The Ink Splat is our monthly activity letter filled with inspiration sparking challenges and resources guaranteed to inspire your creativity. In this Ink Splat, the book and author featured is Deck the Walls: A Wacky Christmas Carol by Erin Dealy along with an author interview!
Writing Challenge: Word Play
Author Erin Dealy played with words in her new book Deck the Walls: A Wacky Christmas Carol. A traditional Christmas song is transformed into a wacky parody. This month pick a Christmas song and create a new version by swapping, exchanging and playing with the words. We would love to hear your new songs!
Submit your response here for a chance to be published online! What are you waiting for?
Deck the Walls: A Wacky Christmas Carol by Erin Dealy
(Sleeping Bear Press 2013/ illustrations Nick Ward), a picture book parody of the holiday carol, Deck the Halls, is a kid’s-eye view of a holiday gathering with the family. Erin Dealey has promised her cousins, nieces, and nephews this book is not about them. Except for the dog… Her sister will tell you differently. (Don’t believe her.)
Deck the halls with boughs of holly, Fa la la la la la la la la. How wonderful the old carol sounds. A vision of warm family gatherings peacefully celebrating the holiday season comes to mind. But wait, this doesn’t sound like a peaceful family get-together. What is happening here? Deck the walls with mashed potatoes! Fa la la la la la la la la. Make a snowman with tomatoes. Fa la la la la la la la la.
Author Erin Dealey has taken the old holiday classic and turned it on its head. In her riotous, raucous rendition of a family meal gone hilariously awry, you’ll find food hockey, vegetable sculptures, crashing dishes, and grown-ups wondering what has gone wrong. From “Feed the dog our peas and carrots” to “Food tastes better when you wear it,” readers young and old will never forget this new take on an old holiday carol!
Kirkus: “Hilarious… ’Tis the season to be jolly, after all, and this rollicking parody neatly fits the bill.”
Horn Book: “This reworking of an old chestnut is fresh and funny.”
SLJ: “An engaging visual interpretation of the classic carol from a modern kid’s perspective…This over-the-top selection is well suited for storytime or one-on-one.”
An interview with author, Erin Dealy
1. You have theater background. In Inklings classes we play theater games to explore our characters. Do you ever walk, talk, or act as your characters to get to know them a little better?
Theater rocks! I head the theater department of Sugarloaf Fine Arts Camp each summer, and I’ve taught Theater classes for decades, in addition to directing high school theater, and acting in everything from a Children’s Theater Troupe, community theater, Shakespeare, Improvs, and on-camera work and film. I actually wrote DECK THE WALLS for my high school Theater students to sing at holiday assembly. ; )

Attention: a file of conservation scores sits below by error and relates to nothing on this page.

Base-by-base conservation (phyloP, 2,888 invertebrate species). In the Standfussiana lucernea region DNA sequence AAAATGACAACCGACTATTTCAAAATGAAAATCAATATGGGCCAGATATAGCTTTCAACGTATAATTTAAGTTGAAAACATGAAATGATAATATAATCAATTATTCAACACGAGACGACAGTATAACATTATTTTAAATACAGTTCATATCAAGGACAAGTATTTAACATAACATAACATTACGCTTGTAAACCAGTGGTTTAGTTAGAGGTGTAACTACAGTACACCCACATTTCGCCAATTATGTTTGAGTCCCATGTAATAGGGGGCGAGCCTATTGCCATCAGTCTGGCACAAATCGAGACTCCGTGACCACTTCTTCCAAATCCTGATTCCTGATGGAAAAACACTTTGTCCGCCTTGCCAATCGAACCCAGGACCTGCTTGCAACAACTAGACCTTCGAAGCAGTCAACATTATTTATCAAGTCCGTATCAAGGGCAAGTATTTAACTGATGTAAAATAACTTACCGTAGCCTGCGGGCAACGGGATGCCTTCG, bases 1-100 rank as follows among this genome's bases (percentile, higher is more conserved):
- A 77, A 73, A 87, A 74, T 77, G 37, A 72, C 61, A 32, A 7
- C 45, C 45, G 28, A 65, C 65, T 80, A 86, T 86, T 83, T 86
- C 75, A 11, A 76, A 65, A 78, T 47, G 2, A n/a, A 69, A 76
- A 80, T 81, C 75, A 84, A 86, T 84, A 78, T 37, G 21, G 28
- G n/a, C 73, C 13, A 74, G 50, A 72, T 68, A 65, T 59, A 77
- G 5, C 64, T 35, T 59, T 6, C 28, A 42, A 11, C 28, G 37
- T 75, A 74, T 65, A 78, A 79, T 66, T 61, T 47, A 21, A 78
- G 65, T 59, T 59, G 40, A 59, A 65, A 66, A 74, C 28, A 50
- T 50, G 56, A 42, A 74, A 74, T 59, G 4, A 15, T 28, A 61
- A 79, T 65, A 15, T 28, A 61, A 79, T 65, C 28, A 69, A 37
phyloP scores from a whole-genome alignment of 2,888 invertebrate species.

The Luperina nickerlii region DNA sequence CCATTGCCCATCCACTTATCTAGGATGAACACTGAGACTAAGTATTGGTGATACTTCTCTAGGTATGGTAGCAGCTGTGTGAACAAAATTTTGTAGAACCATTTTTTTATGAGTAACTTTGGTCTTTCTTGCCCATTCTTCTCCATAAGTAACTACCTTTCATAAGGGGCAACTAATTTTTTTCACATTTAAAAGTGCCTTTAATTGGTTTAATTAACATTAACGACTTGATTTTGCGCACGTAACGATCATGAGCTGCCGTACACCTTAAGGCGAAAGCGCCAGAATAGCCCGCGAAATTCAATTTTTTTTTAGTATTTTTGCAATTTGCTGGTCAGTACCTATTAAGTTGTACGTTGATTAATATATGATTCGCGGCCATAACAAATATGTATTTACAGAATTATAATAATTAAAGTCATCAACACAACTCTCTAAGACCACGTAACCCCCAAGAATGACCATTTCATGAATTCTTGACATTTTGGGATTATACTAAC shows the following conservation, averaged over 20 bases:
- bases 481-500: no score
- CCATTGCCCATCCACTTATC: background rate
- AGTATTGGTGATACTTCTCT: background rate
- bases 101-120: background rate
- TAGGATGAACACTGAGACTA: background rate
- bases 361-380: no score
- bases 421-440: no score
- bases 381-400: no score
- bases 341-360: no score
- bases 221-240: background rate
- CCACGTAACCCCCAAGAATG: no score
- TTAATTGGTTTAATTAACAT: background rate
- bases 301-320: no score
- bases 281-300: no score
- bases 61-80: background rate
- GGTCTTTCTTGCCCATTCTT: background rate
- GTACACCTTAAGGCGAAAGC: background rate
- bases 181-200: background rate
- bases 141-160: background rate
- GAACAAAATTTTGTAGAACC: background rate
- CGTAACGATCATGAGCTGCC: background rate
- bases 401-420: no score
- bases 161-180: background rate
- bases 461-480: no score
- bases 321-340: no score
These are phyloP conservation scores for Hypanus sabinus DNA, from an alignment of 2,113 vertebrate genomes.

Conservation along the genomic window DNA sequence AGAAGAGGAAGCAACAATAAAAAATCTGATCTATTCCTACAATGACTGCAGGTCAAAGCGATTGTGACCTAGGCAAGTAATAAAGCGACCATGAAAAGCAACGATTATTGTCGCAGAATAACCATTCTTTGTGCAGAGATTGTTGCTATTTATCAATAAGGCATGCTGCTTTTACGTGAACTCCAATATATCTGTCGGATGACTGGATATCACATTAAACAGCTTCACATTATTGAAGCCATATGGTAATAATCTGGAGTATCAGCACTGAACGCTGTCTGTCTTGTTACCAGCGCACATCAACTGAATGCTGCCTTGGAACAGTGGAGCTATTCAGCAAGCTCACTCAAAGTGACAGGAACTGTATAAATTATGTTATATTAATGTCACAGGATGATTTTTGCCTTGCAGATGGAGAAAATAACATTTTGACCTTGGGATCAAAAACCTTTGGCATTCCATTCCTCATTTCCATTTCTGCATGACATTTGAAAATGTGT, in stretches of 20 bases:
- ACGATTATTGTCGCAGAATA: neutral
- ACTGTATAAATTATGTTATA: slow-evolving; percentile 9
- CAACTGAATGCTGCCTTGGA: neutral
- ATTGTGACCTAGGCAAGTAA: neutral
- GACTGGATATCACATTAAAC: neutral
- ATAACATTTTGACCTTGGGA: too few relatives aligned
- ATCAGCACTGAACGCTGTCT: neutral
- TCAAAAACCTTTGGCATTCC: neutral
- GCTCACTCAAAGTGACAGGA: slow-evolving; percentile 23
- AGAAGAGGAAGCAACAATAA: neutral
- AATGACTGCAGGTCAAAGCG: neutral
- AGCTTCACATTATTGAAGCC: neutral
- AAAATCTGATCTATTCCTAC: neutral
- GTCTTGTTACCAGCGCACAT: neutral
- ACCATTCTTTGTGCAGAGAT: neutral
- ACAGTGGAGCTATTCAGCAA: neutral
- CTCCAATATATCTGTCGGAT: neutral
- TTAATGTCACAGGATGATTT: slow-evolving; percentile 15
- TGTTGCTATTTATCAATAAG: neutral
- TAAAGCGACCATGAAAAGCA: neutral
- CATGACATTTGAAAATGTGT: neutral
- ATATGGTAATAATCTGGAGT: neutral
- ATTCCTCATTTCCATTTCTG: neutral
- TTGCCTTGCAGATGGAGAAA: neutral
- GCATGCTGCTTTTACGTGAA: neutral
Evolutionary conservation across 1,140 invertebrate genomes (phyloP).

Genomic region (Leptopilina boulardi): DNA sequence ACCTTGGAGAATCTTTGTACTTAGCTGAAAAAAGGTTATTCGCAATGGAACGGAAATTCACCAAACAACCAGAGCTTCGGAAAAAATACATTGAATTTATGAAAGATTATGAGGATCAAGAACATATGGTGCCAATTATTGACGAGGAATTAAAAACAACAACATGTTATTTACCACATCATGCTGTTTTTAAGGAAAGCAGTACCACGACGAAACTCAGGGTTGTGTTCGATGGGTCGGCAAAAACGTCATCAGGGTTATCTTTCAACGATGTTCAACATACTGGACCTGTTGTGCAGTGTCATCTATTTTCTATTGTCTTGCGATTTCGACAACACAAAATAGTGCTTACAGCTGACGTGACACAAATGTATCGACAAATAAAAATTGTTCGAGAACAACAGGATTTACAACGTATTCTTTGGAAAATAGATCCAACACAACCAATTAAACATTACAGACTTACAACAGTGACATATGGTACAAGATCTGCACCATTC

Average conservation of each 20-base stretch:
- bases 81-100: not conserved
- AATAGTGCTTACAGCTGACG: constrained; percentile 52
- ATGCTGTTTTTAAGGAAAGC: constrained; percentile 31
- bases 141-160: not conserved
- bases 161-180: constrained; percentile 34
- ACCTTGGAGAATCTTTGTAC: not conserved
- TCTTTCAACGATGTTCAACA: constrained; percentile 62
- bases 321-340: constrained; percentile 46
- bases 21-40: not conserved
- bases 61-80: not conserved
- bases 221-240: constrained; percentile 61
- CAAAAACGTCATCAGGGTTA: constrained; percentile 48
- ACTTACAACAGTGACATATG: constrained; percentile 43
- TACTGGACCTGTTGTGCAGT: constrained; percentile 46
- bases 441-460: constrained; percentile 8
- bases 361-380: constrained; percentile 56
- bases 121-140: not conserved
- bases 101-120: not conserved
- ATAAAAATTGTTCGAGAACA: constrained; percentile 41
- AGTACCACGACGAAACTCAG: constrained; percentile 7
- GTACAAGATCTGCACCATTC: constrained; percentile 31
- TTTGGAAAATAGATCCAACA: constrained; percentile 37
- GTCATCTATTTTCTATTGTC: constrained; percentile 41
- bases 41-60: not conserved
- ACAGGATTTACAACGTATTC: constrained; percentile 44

To me, every book begins like a play in my mind. I hear the dialog before I even know the setting. I listen to the characters and write down their story, almost as if I’m eavesdropping. Because of my theater experience, I’ve learned how to get into the head of a character, just like I would a role I’m rehearsing. I think the key for writers–much like actors–is to put yourself in the character’s shoes and listen. Learn as much as you can about them, even if you don’t put it all in the story. This will teach you how they will react to different situations. Then you plunk them down in those situations and “see” what they do.
2. Most of your books are illustrated. Do you draw? What challenges come with working with an illustrator?
I doodle, and I minored in Art in college, but I have yet to illustrate any of my books. Working with an illustrator isn’t challenging at all because I’ve never actually met any of them. With publishing houses like Sleeping Bear Press (DECK THE WALLS!) and Simon & Schuster (The publisher of GOLDIE LOCKS HAS CHICKEN POX and LITTLE BO PEEP CAN’T GET TO SLEEP), the editor matches you with an illustrator. You have no say in the matter at all. I always say it’s like sending your child to kindergarten–or college. You have to trust you’ve done the best you can and that the illustrator will love it and nurture it further. I’ve been really lucky because I love what the illustrators have brought to my books.
3. You like to play with words, which is clear in Deck the Walls. What do you do when you can’t find the right word or hit writer’s block?
Thanks! I love to play with words. It’s kind of like theater improv games to me. And honestly, I rarely hit writer’s block (see the answer to #1) but if I need a break, I walk the dog or weed the garden–anything that gets me far away from the manuscript. It’s amazing how ideas flow when you step away and let your brain have some time to enjoy other things.
4. What are you working on now?
I’m currently revising a middle grades novel, doing research for a possible picture book biography, and squeezing in as many school visits and book signings (which I love!).
Thanks so much for letting me be a part of this.
Happy Holidays to all–and happy writing!
Deck the Walls: A Wacky Christmas Carol is available both online and in book stores, where ever children’s books are sold.